I read my first Lucy poem too from Wren and Martin - "She dwelt among the untrodden ways". That was a year before I would read 'The Education of Nature' as part of school work, and by the time the latter happened, I could recite the first one. Then there were names like Milton, and Pope, and Locke, and Johnson, and Dryden, whose poems and prose featured in the paraphrasing section and other sections of the 'Composition' part of the book, and random sentences from their cannon of work in the 'Grammar' part. I had no idea who they were, but I already felt a thrill pass through my twelve year old mind, and I wanted to find out more about them. Those were the pre-Google days, when information wasn't so democratic, and hence patience a commonplace - I patiently waited for years to finally read them (I eventually read Milton's 'Paradise Lost', Pope's 'The Rape of the Lock' and Dryden's 'Macflecknoe' in my first year of college). It was again in Wren and Martin, that I read poems by Cowper, numbered and in minuscule prints, two years before I would read Austen's 'Sense and Sensibility' where Elinor would eloquently praise his verses. Under the chapter titled 'Comprehension' I read an excerpt from Hazlitt, then got a book of Hazlitt's essays from my teacher in high school, turned the pages, intimidated and excited at the same time, and then returned the book. It would be years later, in my first year in college that I would learn about him and the other prose writers of the Romantic age. Again, during the winter vacation of my second year in college, which I was spending back in Siliguri reading Goldsmith's 'She Stoops to Conquer', my mind would continually go back to those first lines from 'The Village Schoolmaster' - "Beside yon straggling fence that skirts the way".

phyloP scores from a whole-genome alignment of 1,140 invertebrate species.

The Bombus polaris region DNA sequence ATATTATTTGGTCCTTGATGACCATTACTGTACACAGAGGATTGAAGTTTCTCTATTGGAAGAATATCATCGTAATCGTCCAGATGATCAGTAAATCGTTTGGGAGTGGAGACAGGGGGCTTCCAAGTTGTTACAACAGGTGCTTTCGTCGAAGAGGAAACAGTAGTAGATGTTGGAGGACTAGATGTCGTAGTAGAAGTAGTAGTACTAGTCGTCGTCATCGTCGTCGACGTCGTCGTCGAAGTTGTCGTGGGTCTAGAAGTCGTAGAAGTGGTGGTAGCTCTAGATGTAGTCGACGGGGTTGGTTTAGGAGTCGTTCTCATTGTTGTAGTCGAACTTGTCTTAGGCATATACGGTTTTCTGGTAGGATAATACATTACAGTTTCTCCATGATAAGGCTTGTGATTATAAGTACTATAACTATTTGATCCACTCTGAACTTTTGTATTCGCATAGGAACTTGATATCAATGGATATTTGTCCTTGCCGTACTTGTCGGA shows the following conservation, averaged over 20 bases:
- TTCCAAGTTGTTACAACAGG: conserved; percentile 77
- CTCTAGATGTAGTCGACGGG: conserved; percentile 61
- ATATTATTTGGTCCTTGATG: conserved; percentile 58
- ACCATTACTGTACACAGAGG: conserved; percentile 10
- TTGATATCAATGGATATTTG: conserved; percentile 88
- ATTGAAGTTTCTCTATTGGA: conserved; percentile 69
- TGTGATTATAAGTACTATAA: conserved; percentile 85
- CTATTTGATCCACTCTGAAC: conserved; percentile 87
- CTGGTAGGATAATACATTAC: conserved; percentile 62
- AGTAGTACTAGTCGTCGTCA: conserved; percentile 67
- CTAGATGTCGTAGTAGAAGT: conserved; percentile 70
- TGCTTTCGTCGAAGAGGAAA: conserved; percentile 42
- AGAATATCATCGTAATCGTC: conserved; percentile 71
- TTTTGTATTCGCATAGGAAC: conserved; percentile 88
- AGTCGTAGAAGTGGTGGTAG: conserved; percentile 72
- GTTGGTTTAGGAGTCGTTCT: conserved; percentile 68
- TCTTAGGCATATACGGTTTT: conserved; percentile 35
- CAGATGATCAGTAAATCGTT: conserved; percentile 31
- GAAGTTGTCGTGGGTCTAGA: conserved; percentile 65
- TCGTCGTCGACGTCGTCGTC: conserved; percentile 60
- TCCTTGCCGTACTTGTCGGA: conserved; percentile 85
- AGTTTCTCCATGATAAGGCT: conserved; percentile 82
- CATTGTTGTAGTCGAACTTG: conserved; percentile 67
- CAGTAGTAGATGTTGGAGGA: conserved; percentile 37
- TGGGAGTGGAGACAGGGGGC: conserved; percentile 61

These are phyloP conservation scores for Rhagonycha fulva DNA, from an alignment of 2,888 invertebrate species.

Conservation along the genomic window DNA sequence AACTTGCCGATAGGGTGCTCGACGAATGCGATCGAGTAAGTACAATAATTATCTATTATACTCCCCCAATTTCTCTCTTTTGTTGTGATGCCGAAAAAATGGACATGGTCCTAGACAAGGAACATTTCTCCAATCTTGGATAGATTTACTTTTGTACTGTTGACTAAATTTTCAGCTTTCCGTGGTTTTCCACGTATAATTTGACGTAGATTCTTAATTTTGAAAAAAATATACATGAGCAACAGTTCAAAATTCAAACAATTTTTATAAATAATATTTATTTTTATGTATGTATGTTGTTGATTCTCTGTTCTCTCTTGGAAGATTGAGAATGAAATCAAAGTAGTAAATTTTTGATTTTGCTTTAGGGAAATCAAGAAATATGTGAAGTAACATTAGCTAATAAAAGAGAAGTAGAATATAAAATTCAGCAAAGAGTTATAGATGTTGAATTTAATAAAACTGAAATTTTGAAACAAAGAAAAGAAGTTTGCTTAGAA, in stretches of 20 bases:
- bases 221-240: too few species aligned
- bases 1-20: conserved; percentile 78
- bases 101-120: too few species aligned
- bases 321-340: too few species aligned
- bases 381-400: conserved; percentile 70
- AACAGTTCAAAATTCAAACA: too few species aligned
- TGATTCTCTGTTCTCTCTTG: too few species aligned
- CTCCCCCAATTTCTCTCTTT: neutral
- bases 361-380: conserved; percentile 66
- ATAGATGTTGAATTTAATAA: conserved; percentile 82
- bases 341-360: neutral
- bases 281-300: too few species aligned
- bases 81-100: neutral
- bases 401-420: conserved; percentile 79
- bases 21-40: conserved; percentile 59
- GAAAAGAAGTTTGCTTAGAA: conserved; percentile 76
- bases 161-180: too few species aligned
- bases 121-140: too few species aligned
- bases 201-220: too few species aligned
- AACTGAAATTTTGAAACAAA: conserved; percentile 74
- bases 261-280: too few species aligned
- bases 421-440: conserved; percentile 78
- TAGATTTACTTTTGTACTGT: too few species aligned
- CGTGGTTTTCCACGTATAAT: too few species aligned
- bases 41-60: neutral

It is never possible to put down in writing, every single memory of five years spent with something special. But I know, that as early as April '98, when I was ten years old, and had not bothered to solve the grammar section of the book, but read every sentence, passage, essay, and poem, I had decided that one day I would grow up and study literature. I would read and "study" those beautiful works by those people with the fancy names, harking back to a bygone era of which I knew nothing, but had a romantic passion; I would learn and know everything there was to know about the person who had written something so beautiful as the lines,

"Her mirth the world required;
 She bathed it in smiles of glee
But her heart was tired, tired,
And now they let her be."

After I had moved to Calcutta, and within years of my learning to quote and re-quote "Ah love, let us be true!", Maa gave away my copies of Wren and Martin to random people. I learnt about it after the deed was done, and I didn't create a scene, or appeal to her better senses. I still do not blame her. Nevertheless my lament is manifold. Had she given those books away to needy children, I wouldn't have felt such stark remorse. She gave them away to lazy rich kids who haven't learnt how to respect a book. And with those books, she gave away all my precious memories, the reason for my being. The new copy that I ordered yesterday, and which was delivered today, is hard-bound, slimmer, and has an advert of the key to the exercises on the back cover. At 23, I have neither the age nor the inkling to make it my own. And what hurts me still is, if I ever have children of my own, I would be teaching them from a book, which is similar to the books I had the best adventures of my life with - but the similarity would end there - and in the absence of the real, life-affirming presence of those missing books, I would have to conjure yarns about those times, from faded memories and imagination.

The bookmark that came with this book contains the caption "The pizza is here" as a valid reason to use a bookmark. Sigh. As Picasso said, "It takes a long time to become young."